Interview: Sue Moorcroft

suemoorcroft:

Many thanks to Heidi for interviewing me for Cosmochicklitan.

Originally posted on cosmochicklitan:

I am delighted to be welcoming Sue Moorcroft to my blog today. 

Portrait of Sue Moorcroft

Your newest novel is called The Wedding Proposal. Could you please tell us a bit more about this book?

I wanted to write a reunion book because I love reading them so much. Had I realised that it would mean I’d effectively plot two books, the backstory and the frontstory, I may not have been so enthusiastic! I couldn’t believe how much backstory I needed to know to make the frontstory work. It took ages. I had to find a plausible reason for Lucas and Elle to have split up in the first place yet make it credible that they would eventually consider getting back together. I ended up with a secretive heroine and a hero that didn’t like secrets.

I set the book in Malta because I wanted a change, because I like to be in…

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How to ‘write what you know’ if you’re a horror author – from author Mark West

mark west profile pic

To celebrate the publication of his novella ‘Drive’ I’ve invited Mark West onto the blog today to talk about something that has always interested me:

what makes authors write horror and how do they go about it?

I’d like to thank Sue for allowing me to guest post on her blog and assure those amongst you who are squeamish that this little essay with contain no blood or guts. Or not many, anyway…

As a writer, you’re always told to write what you know and so – as you can imagine – when you write horror, that earns you plenty of odd looks. The first writers group I belonged to (I joined it in 1998 and it’s where I first met Sue), I was the only one who dabbled in the glorious horror genre and I chose to read a story about a kid getting chased by a sabre-toothed tiger. Which went down well. Building on this complete inability to read my audience, my next story was a little flash-horror piece called “Toes” (which you can read on my website now for free) and that, as you can perhaps imagine, went down a storm.

Back to the topic though and the truth is that, like any other genre, you write about what you know until you step over the line into fantasy (which is as true for writers of romantic fiction as it is for those horror lovers out there) and that’s when your imagination or research steps into play.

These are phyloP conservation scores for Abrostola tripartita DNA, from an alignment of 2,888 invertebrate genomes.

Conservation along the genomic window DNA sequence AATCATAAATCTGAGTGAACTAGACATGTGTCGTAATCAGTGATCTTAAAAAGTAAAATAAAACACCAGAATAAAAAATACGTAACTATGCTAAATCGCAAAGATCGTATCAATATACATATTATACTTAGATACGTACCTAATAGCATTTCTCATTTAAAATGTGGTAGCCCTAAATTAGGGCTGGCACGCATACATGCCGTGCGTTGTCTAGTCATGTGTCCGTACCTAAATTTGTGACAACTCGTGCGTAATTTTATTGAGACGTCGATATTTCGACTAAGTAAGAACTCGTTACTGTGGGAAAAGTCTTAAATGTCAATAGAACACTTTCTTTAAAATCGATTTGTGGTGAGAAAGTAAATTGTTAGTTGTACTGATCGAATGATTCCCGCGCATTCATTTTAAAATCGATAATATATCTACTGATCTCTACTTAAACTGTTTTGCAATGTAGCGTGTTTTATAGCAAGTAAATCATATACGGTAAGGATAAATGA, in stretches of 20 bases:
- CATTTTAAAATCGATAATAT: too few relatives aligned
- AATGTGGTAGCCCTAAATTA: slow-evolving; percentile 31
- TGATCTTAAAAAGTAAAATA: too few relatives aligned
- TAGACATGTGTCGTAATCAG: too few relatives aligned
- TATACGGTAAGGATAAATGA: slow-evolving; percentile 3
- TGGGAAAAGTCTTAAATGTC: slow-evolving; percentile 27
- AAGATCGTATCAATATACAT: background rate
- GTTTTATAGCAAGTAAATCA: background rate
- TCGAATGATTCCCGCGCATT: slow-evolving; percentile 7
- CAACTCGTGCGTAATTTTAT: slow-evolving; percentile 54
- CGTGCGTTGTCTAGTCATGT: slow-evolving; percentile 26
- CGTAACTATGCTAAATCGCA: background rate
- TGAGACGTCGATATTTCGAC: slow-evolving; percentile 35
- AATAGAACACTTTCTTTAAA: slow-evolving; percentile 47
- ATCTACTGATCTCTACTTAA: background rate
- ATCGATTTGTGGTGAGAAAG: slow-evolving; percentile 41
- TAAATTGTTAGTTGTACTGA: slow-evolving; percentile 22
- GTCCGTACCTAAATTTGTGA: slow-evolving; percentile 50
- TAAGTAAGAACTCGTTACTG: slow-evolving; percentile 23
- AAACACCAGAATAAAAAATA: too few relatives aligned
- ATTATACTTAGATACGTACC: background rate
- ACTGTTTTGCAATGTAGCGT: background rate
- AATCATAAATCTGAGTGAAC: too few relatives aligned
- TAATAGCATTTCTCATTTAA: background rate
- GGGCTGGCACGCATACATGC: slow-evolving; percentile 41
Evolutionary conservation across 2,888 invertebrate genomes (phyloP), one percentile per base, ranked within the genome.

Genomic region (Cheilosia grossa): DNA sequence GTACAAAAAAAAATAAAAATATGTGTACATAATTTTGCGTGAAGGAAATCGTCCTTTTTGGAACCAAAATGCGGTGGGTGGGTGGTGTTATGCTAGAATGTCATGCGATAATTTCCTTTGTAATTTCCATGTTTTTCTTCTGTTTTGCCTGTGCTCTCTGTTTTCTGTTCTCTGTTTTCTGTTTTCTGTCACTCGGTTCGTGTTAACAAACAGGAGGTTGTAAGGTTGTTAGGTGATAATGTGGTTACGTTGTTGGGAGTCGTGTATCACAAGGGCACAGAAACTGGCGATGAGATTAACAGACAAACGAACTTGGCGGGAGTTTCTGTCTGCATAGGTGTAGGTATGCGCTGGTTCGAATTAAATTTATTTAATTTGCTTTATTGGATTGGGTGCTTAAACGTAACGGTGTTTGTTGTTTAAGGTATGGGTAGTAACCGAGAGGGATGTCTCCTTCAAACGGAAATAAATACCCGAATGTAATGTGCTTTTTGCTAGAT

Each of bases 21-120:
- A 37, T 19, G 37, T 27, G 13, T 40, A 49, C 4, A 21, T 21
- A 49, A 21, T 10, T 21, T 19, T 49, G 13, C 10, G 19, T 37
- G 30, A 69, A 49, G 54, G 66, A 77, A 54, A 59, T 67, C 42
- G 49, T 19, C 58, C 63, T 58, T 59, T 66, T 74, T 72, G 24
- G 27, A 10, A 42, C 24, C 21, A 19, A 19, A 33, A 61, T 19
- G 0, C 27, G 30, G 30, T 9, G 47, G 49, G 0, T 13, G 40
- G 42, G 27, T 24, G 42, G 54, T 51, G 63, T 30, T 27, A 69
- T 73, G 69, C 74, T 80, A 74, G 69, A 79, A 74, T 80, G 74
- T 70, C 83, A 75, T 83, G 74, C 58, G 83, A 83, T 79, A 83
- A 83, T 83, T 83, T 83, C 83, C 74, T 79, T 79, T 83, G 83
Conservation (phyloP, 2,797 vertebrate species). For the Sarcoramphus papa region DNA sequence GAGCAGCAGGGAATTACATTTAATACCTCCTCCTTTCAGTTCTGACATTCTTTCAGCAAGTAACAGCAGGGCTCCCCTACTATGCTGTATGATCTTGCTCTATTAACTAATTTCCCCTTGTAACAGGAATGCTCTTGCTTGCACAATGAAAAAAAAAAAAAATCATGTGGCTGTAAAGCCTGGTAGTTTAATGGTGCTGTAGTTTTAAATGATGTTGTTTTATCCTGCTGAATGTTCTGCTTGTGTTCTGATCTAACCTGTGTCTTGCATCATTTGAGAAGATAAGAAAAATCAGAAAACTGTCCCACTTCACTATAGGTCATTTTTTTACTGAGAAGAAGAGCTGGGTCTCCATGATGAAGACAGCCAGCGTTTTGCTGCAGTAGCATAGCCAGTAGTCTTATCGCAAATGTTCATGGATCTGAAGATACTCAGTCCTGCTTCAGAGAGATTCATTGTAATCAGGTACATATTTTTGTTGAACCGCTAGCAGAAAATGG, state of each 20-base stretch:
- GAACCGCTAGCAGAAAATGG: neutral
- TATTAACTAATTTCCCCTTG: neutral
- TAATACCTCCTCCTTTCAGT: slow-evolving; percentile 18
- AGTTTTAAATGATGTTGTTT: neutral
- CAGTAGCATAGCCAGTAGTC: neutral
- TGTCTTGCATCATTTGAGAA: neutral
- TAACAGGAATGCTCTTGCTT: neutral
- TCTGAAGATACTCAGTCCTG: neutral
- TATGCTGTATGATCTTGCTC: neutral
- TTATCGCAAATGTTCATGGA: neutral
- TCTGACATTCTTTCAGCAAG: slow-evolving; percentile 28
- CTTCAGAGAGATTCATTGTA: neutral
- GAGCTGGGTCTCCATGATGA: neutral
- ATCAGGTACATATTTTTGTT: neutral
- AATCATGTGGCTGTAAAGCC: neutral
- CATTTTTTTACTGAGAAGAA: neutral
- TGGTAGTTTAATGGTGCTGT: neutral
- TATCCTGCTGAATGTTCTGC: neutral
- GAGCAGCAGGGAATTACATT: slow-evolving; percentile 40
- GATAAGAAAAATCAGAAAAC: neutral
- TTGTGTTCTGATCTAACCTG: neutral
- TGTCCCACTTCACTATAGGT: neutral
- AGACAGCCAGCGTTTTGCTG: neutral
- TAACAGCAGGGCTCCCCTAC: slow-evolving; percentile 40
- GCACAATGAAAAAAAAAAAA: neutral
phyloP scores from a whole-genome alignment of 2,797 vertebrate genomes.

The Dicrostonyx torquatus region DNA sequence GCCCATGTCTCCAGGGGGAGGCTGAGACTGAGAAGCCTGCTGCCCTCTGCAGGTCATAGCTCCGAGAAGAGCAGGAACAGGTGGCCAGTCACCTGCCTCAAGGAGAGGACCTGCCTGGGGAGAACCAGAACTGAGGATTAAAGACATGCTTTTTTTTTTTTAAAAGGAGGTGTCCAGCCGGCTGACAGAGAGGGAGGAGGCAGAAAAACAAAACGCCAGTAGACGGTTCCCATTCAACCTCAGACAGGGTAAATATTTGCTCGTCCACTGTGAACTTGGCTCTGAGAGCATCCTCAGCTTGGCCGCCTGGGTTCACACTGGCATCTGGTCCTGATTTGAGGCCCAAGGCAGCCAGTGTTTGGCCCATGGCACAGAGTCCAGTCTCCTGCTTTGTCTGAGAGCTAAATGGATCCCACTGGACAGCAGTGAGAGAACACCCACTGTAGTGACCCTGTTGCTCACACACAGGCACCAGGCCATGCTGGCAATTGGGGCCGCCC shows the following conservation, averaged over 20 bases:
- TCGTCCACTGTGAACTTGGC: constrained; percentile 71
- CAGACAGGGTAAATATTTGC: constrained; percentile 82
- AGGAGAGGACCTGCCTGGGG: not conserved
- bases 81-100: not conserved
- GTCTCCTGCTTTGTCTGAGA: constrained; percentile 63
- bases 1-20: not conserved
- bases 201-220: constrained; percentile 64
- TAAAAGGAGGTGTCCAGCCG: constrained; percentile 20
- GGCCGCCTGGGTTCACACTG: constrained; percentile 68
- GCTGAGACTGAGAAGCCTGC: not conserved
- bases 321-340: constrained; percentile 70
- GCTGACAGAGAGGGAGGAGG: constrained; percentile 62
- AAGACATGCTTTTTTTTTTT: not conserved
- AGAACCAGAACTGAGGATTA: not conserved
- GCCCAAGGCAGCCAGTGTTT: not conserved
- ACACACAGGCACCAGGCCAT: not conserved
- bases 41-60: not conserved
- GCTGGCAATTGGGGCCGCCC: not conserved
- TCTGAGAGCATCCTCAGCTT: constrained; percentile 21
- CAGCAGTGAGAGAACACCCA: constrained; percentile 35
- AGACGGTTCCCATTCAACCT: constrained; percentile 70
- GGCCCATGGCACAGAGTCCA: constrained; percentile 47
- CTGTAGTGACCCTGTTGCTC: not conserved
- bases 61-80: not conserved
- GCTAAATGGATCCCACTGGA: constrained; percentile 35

drive cover finalIn order to illustrate this, I’ll use my latest publication as an example. “Drive” (just released by Pendragon Press) is an ‘urban chiller’, that I think is nicely frightening without ever once resorting to a supernatural element. In it, our hero David is taking a woman called Natasha home from a party in a town he doesn’t really know and they cross paths with three droogs in a stolen car who decide they want to have some fun and start up a terrifying game of cat-and-mouse.

The initial germ of the idea came to me as I was driving down the M1 at 3am – I was on my way to Luton airport, to fly off on business and I was almost the only person on the road. My mind began to ‘what if’ wander – as it often does – and I wondered what would happen if somebody started to chase me. By the time I’d come off the M1, I had it clear in my head who the heroes were, a pretty good idea of the baddies and the fact that it’d take place almost in real time, over an hour or so of a very late night/early morning.

Meanwhile, at the time, my company was based in an office attached to a Morrisons warehouse in Northampton. A lot of their contract staff were Polish and the majority of them drove big cars with blacked out windows. One such was a big Audi A8, sleek and grey with a stereo you could feel in your guts from two hundred yards away. That, I decided, could be scary of an evening and was the perfect vehicle for my villains (who I called droogs all the way through the drafts, even naming the characters after the actors in “A Clockwork Orange”).

Since the novella is a ‘chase’, I had to draw the reader into that environment to make it work, to keep up the suspense and place as many logical (and realistic) obstacles in David and Nat’s path as possible. One of the bains for modern horror/suspense writers is the mobile phone – hey, you’re in trouble, ring someone – though it was easier than I expected to get rid of this element and I played it in the story as it would happen in real life, that you need the phone but it doesn’t have any battery life.